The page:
TLC/Sophie Arnold-Bluestone

Save Shaniyah

The youngest teen of My Teen Is Pregnant And So Am I may need more help than a reality show can offer.

I hate to suggest that a reality show -- even one that, since it's on TLC, purports to teach something to its viewers -- would not be the best forum to deal with a ninth-grader's unplanned pregnancy. But last night's episode of My Teen Is Pregnant And So Am I was the grimmest yet, and it's because of Shaniyah.

At fourteen, Shaniyah is the youngest of the show's titular pregnant teens, and it shows: in the series premiere, as she describes why she thought she wouldn't get pregnant from having sex with her now seventeen-year-old boyfriend, who's either not in the picture at all or just didn't sign the TLC release, she kind of marble-mouths a shrugging explanation that it didn't ever last that long, trying not to smile with embarrassment. You know how they say if you aren't mature enough to buy condoms, you're not mature enough to have sex? People say that, right? Anyway, that's Shaniyah: a loose understanding of biology combined with an overburdened young mother who was already accidentally pregnant herself and worked nights, and the result is Shaniyah's pregnancy.

The way Shaniyah behaved in the series premiere with regard to her pregnancy was upsetting but not that surprising: we learned that she'd realized early on that she was pregnant and didn't know how to tell her mother, so for the first few months, until it became too obvious for her to hide, she pretended she was getting her period, putting dirty pads in the garbage (stained with what? I guess I don't want to know) and pantomiming cramps. Even if Shaniyah had wanted to terminate her pregnancy -- and she tells the camera that she'd never planned to have kids at all, never mind when she's barely just started high school -- it seems like she waited too long to tell anyone who could have helped her get one and therefore has no option but to see it through.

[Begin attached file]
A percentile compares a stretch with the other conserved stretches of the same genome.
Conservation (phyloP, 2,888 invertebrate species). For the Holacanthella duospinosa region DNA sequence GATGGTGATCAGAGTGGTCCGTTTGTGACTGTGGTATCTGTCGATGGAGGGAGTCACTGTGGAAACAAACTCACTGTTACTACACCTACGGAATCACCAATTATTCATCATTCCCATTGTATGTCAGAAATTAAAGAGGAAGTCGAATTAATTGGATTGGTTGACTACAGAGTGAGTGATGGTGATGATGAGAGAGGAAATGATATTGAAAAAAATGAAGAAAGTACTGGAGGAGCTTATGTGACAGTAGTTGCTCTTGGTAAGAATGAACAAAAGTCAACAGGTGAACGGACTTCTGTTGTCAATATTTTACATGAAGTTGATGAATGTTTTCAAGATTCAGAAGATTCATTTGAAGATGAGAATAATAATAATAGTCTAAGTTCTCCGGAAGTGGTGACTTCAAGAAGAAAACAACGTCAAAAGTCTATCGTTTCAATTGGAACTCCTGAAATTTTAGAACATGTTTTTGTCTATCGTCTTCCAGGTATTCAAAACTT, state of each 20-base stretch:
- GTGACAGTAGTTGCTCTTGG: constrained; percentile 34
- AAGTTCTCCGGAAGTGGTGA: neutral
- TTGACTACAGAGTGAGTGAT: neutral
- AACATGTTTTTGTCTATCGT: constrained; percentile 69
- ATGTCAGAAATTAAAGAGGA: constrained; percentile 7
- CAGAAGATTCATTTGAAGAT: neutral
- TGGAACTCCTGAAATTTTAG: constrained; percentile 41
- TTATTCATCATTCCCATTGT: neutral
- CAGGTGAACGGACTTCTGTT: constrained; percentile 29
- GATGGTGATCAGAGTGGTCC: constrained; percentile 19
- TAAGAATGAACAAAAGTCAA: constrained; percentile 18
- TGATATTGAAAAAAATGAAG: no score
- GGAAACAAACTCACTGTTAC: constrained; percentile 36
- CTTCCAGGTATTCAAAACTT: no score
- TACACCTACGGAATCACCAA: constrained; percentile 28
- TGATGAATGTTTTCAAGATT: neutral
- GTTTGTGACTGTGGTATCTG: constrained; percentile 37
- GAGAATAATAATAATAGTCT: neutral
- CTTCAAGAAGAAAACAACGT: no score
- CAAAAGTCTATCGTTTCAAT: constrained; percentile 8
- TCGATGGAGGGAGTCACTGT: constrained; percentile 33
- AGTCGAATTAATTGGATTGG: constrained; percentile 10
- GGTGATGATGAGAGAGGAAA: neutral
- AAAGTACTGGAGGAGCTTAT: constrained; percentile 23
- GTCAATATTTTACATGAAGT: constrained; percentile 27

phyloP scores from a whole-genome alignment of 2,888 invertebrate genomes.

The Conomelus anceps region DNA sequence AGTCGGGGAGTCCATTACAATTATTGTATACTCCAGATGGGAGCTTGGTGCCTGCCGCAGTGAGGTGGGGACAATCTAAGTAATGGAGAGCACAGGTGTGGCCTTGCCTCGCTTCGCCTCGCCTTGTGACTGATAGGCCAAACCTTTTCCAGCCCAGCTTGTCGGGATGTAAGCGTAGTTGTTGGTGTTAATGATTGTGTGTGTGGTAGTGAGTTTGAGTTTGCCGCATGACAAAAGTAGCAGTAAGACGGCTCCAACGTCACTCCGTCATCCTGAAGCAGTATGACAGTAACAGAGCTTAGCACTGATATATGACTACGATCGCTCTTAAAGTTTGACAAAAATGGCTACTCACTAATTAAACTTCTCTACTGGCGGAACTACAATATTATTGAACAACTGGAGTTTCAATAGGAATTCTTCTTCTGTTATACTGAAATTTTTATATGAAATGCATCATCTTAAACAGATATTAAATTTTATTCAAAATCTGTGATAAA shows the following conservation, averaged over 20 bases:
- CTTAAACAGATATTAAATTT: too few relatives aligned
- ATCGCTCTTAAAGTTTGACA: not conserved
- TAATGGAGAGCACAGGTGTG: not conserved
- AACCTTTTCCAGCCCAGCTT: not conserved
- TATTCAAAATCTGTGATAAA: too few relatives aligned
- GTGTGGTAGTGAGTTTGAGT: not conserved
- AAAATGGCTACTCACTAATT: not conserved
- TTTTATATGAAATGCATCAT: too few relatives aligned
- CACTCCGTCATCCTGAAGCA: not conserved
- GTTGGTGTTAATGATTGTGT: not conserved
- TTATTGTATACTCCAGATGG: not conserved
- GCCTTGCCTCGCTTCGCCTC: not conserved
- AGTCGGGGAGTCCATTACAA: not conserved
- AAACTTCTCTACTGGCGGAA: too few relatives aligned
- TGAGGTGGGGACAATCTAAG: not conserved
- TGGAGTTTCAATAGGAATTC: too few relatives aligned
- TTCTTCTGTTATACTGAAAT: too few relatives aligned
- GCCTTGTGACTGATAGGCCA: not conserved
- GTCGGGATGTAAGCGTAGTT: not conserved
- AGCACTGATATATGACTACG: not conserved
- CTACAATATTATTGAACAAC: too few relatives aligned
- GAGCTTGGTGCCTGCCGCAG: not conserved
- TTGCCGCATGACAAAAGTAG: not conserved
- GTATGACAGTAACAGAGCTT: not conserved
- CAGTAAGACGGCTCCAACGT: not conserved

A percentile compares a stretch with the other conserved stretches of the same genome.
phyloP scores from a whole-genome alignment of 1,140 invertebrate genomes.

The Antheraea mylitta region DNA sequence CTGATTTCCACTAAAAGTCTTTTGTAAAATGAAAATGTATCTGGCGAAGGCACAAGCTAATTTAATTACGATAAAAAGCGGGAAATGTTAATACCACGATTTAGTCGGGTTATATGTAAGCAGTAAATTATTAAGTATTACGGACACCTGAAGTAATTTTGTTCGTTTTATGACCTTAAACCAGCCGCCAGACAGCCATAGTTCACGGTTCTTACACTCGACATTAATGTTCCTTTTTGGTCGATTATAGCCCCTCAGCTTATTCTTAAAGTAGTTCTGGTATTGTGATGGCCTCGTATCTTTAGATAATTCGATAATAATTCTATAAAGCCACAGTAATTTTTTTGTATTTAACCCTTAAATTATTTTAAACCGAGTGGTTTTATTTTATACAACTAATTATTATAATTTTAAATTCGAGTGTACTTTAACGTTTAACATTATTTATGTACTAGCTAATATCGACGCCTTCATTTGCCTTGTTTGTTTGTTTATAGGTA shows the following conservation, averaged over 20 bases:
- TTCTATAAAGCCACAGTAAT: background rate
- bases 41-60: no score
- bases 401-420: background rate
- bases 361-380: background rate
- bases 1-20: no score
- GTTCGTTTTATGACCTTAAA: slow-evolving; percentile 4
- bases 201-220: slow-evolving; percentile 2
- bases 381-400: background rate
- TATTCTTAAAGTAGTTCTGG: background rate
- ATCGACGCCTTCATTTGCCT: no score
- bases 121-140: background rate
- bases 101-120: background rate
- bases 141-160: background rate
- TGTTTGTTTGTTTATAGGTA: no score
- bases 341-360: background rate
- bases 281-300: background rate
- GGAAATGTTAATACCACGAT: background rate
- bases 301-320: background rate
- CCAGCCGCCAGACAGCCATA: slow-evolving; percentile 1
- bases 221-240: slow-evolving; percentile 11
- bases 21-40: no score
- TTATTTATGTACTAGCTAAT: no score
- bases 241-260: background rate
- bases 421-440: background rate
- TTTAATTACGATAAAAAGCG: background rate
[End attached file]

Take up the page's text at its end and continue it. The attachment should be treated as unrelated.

Shaniyah was muddling along as well as can be expected, but then last week Lemhele had her baby, and since she's brought him home, Shaniyah's mental state seems to be unravelling fast. In her first scene in the latest episode, as Lemhele and a visitor idly note that Shaniyah will be bringing her own baby home from the hospital soon, Shaniyah quietly says she's not sure she will. Rather harshly under the circumstances, Lemhele barks that Shaniyah will be allowed to bring her baby home, unless the doctors think she's crazy or that she'll harm herself or the baby, and is there something Shaniyah wants to tell her?! Shaniyah says that her new little brother was allowed to come home because he "had everything," and we cut to an interview in which Lemhele admits that she hasn't started buying clothes or furniture for Shaniyah's baby yet because she doesn't want to give the impression that it's acceptable to be pregnant at fourteen, which, that ship has sailed, lady, the baby's going to arrive any minute.